In 2019, the flight to safe haven assets has happened amid concerns of a slowdown in the global economy and heightened geopolitical tensions. The final catalyst spurring the increase in gold price was central banks adopting a more dovish tone and the FED cutting interest rates. This coupled with the accumulation of negative yielding debt has thrust gold back into the spotlight.
Whilst the resurgent gold price has garnered a renewed sense of optimism in the gold industry, it has also shone a light on a structural issue that has been brewing for some time. Due to a lack of exploration spend, the gold industry is facing a potential period of secular decline in the long-term.
Exploration budgets were slashed following the fall in the gold price from the highs that were reached in 2011/2012 and they have since failed to recover. The slight rebound in exploration spend we have seen over the past couple of years has largely been focused on brownfield projects and near-mine development. This has not been sufficient to replenish mined ounces and as such peak gold supply is now a very real possibility.
Over the past couple of months, with gold breaking through $1,500/oz, it seems that exploration activity may be turning a bit of a corner. In late June, Agnico Eagle started an exploration drilling program at its Amaruq site in an effort to convert underground indicated resources. On September 4th, Polyus announced the completion of an exploration drill programme at its Sukhoi Log project that totalled 203,647 metres and are planning 30,000 metres of in-fill drilling in 2020. Newcrest reported on September 10th that its exploration program on the Havieron Project, located 45km east of Telfer in Australia, has four operating drill rigs, which have cut 6,166 meters and a fifth drill will begin in September. It will, however, be some time before this activity translates into reserves and ultimately into production.
Proposed exploration budgets for the largest producers in 2019 remain fairly conservative compared to the levels reached in 2012. It would therefore seem unlikely that the trend in declining reserves will be abated this year.
Producers have been very vocal in reaffirming their strategy of cost control, portfolio management and capital discipline, particularly since the run up in the gold price. How steadfast miners will be to this strategy into 2020 and beyond, if prices continue to remain well supported, remains to be seen.
Due to insufficient exploration spend, gold reserves have depleted significantly with the global average mine life falling from 16 years in 2012, down to an estimated 11 years in 2018. However, the largest producers are not facing quite such an acute situation, with their collective average mine life still over 16 years. It is perhaps therefore not so surprising that they can afford a more calculated approach to replenishing reserves.
To secure their longevity as pillars of the gold industry, we have seen heightened M&A activity and miners focusing on their core assets. Whilst this may help to bolster balance sheets through improved operational performance and realised “synergies”, it seemingly does little to address the problem the industry is facing with regards to how to sustain current production levels. We have, as of late, noticed an uptick in some majors opting to increase their footholds in a select few juniors with promising exploration opportunities.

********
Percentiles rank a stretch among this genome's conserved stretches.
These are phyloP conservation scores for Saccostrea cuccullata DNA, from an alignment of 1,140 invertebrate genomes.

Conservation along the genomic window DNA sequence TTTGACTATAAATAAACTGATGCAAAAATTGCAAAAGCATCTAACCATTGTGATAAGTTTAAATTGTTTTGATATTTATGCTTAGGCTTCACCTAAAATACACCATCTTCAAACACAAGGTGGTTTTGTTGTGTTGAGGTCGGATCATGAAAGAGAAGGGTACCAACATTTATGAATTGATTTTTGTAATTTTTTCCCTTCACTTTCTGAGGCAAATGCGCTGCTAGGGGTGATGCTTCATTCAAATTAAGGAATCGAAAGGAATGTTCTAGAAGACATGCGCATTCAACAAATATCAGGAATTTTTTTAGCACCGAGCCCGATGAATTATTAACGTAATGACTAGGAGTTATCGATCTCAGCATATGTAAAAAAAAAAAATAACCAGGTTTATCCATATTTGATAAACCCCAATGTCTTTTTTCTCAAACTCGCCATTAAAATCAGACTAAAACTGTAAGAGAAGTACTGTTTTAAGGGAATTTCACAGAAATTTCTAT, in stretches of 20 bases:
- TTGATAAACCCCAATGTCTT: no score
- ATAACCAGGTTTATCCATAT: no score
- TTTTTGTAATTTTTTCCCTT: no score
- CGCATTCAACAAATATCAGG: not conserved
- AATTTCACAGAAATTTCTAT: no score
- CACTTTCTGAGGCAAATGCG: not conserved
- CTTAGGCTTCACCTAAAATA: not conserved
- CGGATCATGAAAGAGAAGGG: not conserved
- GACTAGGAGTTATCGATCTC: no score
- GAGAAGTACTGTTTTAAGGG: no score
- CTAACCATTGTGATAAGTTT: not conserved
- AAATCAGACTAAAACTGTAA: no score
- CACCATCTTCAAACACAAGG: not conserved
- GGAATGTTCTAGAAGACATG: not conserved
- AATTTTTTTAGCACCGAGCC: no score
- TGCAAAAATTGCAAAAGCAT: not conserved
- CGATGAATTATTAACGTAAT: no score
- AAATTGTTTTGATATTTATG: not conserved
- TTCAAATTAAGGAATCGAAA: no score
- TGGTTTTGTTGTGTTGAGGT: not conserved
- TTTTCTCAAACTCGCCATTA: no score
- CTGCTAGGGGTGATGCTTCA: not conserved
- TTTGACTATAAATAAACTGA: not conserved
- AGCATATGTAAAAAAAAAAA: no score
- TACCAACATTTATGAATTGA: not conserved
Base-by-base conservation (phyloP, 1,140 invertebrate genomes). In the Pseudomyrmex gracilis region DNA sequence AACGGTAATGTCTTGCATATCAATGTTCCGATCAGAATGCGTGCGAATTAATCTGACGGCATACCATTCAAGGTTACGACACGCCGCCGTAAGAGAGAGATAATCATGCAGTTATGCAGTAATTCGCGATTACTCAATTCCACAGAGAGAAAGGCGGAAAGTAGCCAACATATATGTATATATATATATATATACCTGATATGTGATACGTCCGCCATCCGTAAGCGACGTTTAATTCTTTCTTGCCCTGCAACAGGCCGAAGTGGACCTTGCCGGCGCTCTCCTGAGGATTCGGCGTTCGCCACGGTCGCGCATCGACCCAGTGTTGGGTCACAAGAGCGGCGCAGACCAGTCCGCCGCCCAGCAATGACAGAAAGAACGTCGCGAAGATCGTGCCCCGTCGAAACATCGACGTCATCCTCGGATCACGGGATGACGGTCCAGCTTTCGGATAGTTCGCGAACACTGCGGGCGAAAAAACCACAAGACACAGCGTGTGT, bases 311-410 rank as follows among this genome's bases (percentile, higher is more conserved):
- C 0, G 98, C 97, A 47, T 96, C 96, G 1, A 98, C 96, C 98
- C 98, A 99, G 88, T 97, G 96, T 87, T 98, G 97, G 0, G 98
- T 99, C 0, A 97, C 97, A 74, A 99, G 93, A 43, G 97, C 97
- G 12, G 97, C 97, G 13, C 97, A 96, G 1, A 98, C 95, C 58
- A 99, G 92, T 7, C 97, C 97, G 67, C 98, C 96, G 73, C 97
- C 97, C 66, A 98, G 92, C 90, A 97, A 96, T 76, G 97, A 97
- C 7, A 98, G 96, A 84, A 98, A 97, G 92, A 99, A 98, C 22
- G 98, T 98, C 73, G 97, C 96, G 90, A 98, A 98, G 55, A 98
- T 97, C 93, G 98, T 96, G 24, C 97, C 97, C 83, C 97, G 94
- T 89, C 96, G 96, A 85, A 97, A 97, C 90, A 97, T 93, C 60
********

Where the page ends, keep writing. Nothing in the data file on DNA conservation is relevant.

Agnico Eagle, AngloGold Ashanti, Kinross and Newcrest are actively investing in, or entering into joint-ventures with junior gold companies to create long-term value. Agnico Eagle announced a proposal on June 24, 2019 for an all-share acquisition of Alexandria Minerals Corporation at a $0.05 per share premium to the Chantrell Ventures Corp offer; however, O3 Mining acquired Alexandria on August 1, 2019. AngloGold Ashanti upped its stake in Pure Gold to 14.3% of the company on July 16, 2019, which owns the Madsen Gold Project in Red Lake, Ontario. Kinross purchased the near-surface, early-stage Chulbatkan project in Russia from N-Mining Limited for a total consideration of $283 million on July 31, 2019. Newcrest entered into a 70-30 joint venture with Imperial Metals on August 16, 2019, where Newcrest will be the operators of their Red Chris mine, a potential “Tier One” asset in British Columbia, Canada.
We expect to see this trend of increased M&A activity to continue, particularly amongst the more mid-tier gold producers as they look to solidify their own positions in the industry. This will likely encompass mergers with peers to unlock shareholder value and the acquisition of assets that majors have determined to be non-core. This may help to progress some later stage projects into production that have been sitting on the shelf for a number of years, but we are not anticipating a knee jerk reaction to current prices. Smaller projects which have a short payback period, in a low sovereign risk jurisdiction, are an attractive proposition and we could see a number of these projects being fast tracked into production.
Going forward, to address the predicament of declining reserves, if prices remain elevated miners may be inclined to review their reserve and resource price assumptions.